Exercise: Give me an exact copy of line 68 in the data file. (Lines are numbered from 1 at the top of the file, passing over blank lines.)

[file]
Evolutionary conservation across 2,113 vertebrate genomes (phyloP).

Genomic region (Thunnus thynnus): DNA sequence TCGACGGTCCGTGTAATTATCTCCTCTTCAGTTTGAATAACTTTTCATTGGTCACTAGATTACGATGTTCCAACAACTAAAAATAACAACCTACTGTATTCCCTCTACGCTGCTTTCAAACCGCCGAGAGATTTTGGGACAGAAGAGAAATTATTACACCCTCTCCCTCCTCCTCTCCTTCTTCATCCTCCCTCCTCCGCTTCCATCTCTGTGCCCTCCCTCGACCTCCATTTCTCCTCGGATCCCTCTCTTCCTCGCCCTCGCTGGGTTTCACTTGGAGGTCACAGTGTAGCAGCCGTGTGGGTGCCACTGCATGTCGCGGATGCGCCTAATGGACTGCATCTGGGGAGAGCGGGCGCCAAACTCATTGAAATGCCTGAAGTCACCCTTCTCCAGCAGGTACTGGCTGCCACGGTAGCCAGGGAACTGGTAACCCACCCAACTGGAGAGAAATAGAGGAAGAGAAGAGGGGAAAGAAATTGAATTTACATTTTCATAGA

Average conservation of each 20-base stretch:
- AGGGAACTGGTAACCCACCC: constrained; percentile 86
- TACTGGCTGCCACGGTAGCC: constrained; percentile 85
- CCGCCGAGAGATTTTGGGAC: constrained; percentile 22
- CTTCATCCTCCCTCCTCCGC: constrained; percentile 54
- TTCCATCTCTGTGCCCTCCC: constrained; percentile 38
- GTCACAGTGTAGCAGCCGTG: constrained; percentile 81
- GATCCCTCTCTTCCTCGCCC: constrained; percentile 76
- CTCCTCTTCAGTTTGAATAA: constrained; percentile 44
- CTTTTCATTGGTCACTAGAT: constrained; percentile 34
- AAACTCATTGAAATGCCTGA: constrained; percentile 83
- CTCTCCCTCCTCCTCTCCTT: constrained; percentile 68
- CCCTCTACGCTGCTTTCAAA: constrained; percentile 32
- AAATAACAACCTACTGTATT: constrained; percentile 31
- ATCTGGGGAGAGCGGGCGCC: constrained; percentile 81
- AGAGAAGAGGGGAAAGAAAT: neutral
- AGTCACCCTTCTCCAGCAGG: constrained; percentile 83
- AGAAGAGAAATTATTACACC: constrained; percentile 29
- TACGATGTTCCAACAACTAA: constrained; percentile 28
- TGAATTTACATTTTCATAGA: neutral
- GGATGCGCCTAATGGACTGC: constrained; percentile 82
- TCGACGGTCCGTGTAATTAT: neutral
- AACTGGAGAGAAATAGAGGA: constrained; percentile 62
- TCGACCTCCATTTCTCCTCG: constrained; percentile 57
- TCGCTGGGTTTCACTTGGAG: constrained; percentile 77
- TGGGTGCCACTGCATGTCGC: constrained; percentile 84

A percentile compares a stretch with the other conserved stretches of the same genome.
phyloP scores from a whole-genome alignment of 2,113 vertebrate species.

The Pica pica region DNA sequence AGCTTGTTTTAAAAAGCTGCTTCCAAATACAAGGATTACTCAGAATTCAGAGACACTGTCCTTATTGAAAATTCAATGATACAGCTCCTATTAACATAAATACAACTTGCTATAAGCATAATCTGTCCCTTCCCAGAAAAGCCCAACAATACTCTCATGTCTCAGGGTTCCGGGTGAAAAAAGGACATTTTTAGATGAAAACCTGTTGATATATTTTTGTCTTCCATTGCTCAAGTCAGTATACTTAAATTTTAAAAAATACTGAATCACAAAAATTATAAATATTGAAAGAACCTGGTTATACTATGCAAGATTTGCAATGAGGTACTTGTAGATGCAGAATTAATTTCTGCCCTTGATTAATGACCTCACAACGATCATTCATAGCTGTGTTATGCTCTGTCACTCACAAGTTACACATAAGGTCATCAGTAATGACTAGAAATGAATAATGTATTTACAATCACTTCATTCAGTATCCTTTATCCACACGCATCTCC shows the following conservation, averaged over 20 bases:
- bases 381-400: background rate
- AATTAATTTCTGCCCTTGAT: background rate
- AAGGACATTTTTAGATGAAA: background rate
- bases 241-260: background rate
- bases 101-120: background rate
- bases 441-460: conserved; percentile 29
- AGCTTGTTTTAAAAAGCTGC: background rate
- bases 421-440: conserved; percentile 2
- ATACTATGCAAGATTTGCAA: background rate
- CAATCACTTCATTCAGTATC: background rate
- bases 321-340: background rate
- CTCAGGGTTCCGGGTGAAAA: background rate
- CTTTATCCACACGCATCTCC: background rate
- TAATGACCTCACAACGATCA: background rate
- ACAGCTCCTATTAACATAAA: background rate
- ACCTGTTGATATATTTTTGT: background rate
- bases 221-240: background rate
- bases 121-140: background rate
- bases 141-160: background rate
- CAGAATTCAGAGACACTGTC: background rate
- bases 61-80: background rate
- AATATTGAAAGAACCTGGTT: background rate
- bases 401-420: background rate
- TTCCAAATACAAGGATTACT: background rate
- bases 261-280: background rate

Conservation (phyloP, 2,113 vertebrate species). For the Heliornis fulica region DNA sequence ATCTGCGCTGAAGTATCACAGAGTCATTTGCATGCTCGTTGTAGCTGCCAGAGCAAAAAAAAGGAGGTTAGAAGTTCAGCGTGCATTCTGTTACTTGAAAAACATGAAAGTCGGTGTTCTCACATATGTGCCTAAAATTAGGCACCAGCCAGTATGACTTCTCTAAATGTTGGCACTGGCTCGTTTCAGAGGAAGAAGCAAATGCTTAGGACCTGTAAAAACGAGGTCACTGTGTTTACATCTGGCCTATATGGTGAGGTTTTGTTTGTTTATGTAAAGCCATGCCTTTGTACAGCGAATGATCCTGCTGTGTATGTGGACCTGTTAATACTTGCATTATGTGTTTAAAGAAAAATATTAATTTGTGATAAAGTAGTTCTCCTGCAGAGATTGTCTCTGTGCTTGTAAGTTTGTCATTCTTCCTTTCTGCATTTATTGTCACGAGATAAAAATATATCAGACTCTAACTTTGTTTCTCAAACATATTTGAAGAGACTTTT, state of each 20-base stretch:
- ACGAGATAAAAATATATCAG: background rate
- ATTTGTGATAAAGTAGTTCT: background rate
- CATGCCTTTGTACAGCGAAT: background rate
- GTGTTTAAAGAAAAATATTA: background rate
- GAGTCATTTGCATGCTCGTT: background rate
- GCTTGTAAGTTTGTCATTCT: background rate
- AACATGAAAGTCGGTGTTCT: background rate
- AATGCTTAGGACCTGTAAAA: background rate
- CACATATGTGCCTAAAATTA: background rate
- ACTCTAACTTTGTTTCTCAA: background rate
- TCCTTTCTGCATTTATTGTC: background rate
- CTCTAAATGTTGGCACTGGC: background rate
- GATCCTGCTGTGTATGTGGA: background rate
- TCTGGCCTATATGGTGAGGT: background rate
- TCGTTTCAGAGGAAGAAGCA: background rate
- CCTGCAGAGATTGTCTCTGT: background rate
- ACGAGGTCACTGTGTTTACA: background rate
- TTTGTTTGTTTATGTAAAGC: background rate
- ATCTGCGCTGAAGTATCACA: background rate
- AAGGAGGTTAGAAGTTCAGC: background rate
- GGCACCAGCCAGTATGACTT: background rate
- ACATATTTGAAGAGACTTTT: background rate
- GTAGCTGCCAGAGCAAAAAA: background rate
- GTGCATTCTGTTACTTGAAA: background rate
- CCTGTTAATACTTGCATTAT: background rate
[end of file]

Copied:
- TCCTTTCTGCATTTATTGTC: background rate